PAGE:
I first wish to address the issue of the legal representation for the 2nd defendant. The 2nd defendant was sued personally. There is no indication before the Court as to the mode of service of the writ on him. The Court will therefore presume that, he was served personally as a police officer. Under the Old High Court rules LN 140A (1954) ,order 8 rule 8(4) which deals with service of writs on Government Officials including police officers were to be served through their heads. This is however not the case under C.I 47. Under C.I 47, there is no rule that prescribes any different mode of service of writs on Government Officials which include police officers. Therefore, all such persons are to be served personally under the new rules with reference to Order 7 of C.I 47.


See Ntiamoah Vrs. Addo (2009) 5 GMJ 198 CA.


Now, if the second defendant was sued and served in person, then he has the right either to defend himself in person or to engage a lawyer of his choice. And in this case, he engaged a lawyer to represent him.


It is therefore my humble view that, the second, defendant engaging a Counsel to defend him is not wrong as he was only exercising his constitutional right.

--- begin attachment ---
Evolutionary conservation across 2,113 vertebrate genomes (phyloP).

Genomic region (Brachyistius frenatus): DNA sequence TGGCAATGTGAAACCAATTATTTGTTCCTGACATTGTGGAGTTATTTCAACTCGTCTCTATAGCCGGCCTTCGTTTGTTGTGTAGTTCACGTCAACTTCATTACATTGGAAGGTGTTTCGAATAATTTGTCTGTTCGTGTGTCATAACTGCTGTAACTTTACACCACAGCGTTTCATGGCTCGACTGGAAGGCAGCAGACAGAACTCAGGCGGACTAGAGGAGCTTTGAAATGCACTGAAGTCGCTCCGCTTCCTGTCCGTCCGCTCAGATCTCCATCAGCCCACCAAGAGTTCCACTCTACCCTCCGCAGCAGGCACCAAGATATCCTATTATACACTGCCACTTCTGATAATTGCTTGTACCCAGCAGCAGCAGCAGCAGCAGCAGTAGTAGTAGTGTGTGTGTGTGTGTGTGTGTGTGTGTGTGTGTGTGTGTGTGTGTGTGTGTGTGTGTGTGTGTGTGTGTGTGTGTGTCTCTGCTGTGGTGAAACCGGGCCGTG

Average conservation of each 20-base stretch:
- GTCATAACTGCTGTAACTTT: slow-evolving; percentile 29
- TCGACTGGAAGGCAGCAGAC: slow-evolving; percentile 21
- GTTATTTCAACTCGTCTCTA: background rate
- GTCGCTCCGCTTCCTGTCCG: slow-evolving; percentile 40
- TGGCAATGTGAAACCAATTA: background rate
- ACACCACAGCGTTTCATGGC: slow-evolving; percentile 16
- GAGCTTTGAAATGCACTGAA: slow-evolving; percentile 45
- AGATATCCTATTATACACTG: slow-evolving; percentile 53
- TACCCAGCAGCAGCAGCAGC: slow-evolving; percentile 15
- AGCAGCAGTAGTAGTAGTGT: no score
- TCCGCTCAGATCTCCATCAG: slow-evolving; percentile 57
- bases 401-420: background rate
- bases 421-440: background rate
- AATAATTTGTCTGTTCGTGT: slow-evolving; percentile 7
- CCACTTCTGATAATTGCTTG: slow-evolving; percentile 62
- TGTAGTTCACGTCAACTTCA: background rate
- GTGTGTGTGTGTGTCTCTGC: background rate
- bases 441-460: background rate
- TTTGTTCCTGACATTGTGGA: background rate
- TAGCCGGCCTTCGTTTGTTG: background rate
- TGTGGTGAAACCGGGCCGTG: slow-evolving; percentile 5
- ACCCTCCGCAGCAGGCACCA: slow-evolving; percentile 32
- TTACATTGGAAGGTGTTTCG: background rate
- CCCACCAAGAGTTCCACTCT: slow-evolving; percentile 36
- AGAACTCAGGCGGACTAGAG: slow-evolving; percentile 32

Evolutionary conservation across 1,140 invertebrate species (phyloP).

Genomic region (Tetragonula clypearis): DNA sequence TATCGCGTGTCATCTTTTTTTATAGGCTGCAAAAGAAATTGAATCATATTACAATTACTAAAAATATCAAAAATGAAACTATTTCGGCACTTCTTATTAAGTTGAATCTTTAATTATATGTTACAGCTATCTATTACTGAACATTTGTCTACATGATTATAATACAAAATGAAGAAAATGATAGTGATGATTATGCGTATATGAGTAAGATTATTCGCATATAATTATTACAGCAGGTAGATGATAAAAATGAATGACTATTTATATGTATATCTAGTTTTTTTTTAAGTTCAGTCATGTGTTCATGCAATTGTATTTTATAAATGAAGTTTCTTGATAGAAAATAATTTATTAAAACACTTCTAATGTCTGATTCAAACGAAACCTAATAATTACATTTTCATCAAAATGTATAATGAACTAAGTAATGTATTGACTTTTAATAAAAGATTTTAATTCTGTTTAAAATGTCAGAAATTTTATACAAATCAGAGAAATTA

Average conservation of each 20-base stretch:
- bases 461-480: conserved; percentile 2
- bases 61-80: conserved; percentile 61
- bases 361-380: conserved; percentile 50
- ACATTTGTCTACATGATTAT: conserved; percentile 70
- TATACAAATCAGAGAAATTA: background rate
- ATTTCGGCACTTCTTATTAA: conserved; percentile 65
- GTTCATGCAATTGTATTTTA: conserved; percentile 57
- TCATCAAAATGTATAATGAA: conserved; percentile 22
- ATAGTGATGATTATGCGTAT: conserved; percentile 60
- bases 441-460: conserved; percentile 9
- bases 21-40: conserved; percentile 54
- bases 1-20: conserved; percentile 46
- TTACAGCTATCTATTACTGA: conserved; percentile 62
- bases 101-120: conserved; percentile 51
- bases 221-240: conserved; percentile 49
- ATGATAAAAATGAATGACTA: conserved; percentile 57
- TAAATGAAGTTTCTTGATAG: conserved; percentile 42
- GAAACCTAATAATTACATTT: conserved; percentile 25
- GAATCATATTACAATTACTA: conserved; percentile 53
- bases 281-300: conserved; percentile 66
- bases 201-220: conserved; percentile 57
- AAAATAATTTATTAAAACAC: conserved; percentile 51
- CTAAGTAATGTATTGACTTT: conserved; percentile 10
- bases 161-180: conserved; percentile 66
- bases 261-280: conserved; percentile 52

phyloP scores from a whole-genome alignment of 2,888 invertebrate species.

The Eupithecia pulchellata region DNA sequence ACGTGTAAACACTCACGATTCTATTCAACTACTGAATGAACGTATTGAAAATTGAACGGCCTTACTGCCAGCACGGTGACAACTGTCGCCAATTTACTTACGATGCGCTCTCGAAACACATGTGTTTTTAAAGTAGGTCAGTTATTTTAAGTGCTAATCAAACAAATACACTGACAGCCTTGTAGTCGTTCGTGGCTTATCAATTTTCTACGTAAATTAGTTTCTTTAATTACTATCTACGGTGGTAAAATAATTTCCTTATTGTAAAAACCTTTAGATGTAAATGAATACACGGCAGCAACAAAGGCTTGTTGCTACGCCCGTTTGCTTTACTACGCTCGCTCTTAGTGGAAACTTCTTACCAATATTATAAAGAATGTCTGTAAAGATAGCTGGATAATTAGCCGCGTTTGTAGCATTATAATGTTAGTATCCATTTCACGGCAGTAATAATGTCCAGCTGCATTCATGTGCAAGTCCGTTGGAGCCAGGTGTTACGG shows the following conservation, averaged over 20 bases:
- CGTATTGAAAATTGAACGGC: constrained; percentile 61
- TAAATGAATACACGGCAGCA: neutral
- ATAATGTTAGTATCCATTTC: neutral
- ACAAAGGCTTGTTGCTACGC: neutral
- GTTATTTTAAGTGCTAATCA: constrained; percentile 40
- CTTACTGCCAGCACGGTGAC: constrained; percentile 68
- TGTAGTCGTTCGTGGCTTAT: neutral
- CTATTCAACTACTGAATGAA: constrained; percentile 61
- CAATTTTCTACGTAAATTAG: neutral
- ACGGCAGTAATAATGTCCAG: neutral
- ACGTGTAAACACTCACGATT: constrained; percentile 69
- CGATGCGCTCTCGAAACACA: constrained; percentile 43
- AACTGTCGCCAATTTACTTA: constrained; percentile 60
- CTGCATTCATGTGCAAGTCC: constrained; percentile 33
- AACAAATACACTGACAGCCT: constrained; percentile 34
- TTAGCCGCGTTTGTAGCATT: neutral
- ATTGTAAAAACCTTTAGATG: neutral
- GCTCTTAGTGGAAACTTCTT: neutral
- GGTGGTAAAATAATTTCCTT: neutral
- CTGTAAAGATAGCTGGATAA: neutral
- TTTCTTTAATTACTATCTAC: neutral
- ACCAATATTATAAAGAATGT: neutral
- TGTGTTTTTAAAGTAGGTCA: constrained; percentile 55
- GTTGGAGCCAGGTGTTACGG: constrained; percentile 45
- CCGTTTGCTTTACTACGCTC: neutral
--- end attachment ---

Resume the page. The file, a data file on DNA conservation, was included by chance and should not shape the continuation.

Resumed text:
Another argument which was urged on the Court especially under paragraph 3 of the applicant’s affidavit in support is that, the suit discloses no cause of action against the 2nd defendant.


Such cases are taken care off under Order 11 rule 18 of C.I 47. Under Order 11 rule 18(1) (a), the Court at any stage of the proceedings may order any pleadings or anything in any pleadings to be struck out on the grounds that it discloses no reasonable cause of action or defence. Indeed the writ and the statement of claim are part of pleadings. However, in cases, where it is alleged that the pleading does not disclose any reasonable cause, and should be struck out, it is only the pleadings which will be considered in its determination.